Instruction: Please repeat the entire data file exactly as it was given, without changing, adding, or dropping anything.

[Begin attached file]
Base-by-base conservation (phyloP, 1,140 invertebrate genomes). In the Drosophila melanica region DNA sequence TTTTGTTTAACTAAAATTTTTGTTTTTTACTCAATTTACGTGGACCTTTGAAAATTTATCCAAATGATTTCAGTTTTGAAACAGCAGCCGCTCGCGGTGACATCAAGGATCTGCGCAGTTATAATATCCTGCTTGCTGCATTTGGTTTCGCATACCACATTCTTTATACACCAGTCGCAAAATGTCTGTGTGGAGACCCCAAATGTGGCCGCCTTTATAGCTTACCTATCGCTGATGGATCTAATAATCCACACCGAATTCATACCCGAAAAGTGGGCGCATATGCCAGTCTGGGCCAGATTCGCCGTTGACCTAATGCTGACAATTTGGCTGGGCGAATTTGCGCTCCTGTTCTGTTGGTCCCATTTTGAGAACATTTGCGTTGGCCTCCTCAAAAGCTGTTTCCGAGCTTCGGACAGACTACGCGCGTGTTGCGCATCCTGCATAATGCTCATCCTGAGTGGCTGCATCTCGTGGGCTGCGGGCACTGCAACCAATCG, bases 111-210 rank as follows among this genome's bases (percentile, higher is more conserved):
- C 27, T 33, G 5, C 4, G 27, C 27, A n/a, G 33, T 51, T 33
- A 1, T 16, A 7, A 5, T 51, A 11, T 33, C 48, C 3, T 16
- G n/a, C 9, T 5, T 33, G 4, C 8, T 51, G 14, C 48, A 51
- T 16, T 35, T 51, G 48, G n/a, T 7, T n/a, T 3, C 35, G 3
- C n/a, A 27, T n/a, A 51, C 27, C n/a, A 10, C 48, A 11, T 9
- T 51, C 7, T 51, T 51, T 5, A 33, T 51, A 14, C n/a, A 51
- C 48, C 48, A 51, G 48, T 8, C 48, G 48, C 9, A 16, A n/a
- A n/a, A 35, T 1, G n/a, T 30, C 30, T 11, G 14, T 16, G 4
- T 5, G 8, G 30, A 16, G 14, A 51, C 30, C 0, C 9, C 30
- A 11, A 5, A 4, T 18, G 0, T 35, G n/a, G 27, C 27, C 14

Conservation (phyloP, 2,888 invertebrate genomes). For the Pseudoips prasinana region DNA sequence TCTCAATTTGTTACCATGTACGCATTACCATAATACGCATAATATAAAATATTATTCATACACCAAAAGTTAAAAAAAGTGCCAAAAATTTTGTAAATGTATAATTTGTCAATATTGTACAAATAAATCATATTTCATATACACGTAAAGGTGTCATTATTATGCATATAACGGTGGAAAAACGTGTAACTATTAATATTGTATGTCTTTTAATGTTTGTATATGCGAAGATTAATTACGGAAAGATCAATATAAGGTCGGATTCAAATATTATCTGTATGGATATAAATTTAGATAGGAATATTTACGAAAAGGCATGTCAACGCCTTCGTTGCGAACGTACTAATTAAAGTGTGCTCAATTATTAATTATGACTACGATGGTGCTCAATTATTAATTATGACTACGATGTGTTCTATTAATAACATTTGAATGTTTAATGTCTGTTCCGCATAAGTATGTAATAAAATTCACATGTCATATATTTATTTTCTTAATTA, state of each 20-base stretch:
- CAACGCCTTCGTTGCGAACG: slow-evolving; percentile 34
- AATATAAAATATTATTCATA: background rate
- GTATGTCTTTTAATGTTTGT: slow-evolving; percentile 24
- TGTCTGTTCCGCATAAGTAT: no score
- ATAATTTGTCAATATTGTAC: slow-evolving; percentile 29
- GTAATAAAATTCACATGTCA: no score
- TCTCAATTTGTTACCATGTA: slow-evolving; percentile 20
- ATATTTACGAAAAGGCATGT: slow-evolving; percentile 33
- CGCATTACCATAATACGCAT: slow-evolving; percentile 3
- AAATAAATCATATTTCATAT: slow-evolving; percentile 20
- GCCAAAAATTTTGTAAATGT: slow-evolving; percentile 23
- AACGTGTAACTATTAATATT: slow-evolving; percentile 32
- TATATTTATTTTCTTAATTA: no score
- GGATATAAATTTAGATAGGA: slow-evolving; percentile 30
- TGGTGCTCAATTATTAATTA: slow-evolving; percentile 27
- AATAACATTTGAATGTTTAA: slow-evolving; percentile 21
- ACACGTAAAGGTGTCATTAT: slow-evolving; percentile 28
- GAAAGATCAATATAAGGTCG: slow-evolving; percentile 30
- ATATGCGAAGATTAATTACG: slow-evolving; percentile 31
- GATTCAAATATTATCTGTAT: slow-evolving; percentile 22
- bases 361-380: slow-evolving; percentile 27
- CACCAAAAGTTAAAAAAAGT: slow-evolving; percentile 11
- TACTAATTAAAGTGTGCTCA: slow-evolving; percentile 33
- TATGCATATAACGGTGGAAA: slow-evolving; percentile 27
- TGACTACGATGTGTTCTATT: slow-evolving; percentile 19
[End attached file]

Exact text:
Base-by-base conservation (phyloP, 1,140 invertebrate genomes). In the Drosophila melanica region DNA sequence TTTTGTTTAACTAAAATTTTTGTTTTTTACTCAATTTACGTGGACCTTTGAAAATTTATCCAAATGATTTCAGTTTTGAAACAGCAGCCGCTCGCGGTGACATCAAGGATCTGCGCAGTTATAATATCCTGCTTGCTGCATTTGGTTTCGCATACCACATTCTTTATACACCAGTCGCAAAATGTCTGTGTGGAGACCCCAAATGTGGCCGCCTTTATAGCTTACCTATCGCTGATGGATCTAATAATCCACACCGAATTCATACCCGAAAAGTGGGCGCATATGCCAGTCTGGGCCAGATTCGCCGTTGACCTAATGCTGACAATTTGGCTGGGCGAATTTGCGCTCCTGTTCTGTTGGTCCCATTTTGAGAACATTTGCGTTGGCCTCCTCAAAAGCTGTTTCCGAGCTTCGGACAGACTACGCGCGTGTTGCGCATCCTGCATAATGCTCATCCTGAGTGGCTGCATCTCGTGGGCTGCGGGCACTGCAACCAATCG, bases 111-210 rank as follows among this genome's bases (percentile, higher is more conserved):
- C 27, T 33, G 5, C 4, G 27, C 27, A n/a, G 33, T 51, T 33
- A 1, T 16, A 7, A 5, T 51, A 11, T 33, C 48, C 3, T 16
- G n/a, C 9, T 5, T 33, G 4, C 8, T 51, G 14, C 48, A 51
- T 16, T 35, T 51, G 48, G n/a, T 7, T n/a, T 3, C 35, G 3
- C n/a, A 27, T n/a, A 51, C 27, C n/a, A 10, C 48, A 11, T 9
- T 51, C 7, T 51, T 51, T 5, A 33, T 51, A 14, C n/a, A 51
- C 48, C 48, A 51, G 48, T 8, C 48, G 48, C 9, A 16, A n/a
- A n/a, A 35, T 1, G n/a, T 30, C 30, T 11, G 14, T 16, G 4
- T 5, G 8, G 30, A 16, G 14, A 51, C 30, C 0, C 9, C 30
- A 11, A 5, A 4, T 18, G 0, T 35, G n/a, G 27, C 27, C 14

Conservation (phyloP, 2,888 invertebrate genomes). For the Pseudoips prasinana region DNA sequence TCTCAATTTGTTACCATGTACGCATTACCATAATACGCATAATATAAAATATTATTCATACACCAAAAGTTAAAAAAAGTGCCAAAAATTTTGTAAATGTATAATTTGTCAATATTGTACAAATAAATCATATTTCATATACACGTAAAGGTGTCATTATTATGCATATAACGGTGGAAAAACGTGTAACTATTAATATTGTATGTCTTTTAATGTTTGTATATGCGAAGATTAATTACGGAAAGATCAATATAAGGTCGGATTCAAATATTATCTGTATGGATATAAATTTAGATAGGAATATTTACGAAAAGGCATGTCAACGCCTTCGTTGCGAACGTACTAATTAAAGTGTGCTCAATTATTAATTATGACTACGATGGTGCTCAATTATTAATTATGACTACGATGTGTTCTATTAATAACATTTGAATGTTTAATGTCTGTTCCGCATAAGTATGTAATAAAATTCACATGTCATATATTTATTTTCTTAATTA, state of each 20-base stretch:
- CAACGCCTTCGTTGCGAACG: slow-evolving; percentile 34
- AATATAAAATATTATTCATA: background rate
- GTATGTCTTTTAATGTTTGT: slow-evolving; percentile 24
- TGTCTGTTCCGCATAAGTAT: no score
- ATAATTTGTCAATATTGTAC: slow-evolving; percentile 29
- GTAATAAAATTCACATGTCA: no score
- TCTCAATTTGTTACCATGTA: slow-evolving; percentile 20
- ATATTTACGAAAAGGCATGT: slow-evolving; percentile 33
- CGCATTACCATAATACGCAT: slow-evolving; percentile 3
- AAATAAATCATATTTCATAT: slow-evolving; percentile 20
- GCCAAAAATTTTGTAAATGT: slow-evolving; percentile 23
- AACGTGTAACTATTAATATT: slow-evolving; percentile 32
- TATATTTATTTTCTTAATTA: no score
- GGATATAAATTTAGATAGGA: slow-evolving; percentile 30
- TGGTGCTCAATTATTAATTA: slow-evolving; percentile 27
- AATAACATTTGAATGTTTAA: slow-evolving; percentile 21
- ACACGTAAAGGTGTCATTAT: slow-evolving; percentile 28
- GAAAGATCAATATAAGGTCG: slow-evolving; percentile 30
- ATATGCGAAGATTAATTACG: slow-evolving; percentile 31
- GATTCAAATATTATCTGTAT: slow-evolving; percentile 22
- bases 361-380: slow-evolving; percentile 27
- CACCAAAAGTTAAAAAAAGT: slow-evolving; percentile 11
- TACTAATTAAAGTGTGCTCA: slow-evolving; percentile 33
- TATGCATATAACGGTGGAAA: slow-evolving; percentile 27
- TGACTACGATGTGTTCTATT: slow-evolving; percentile 19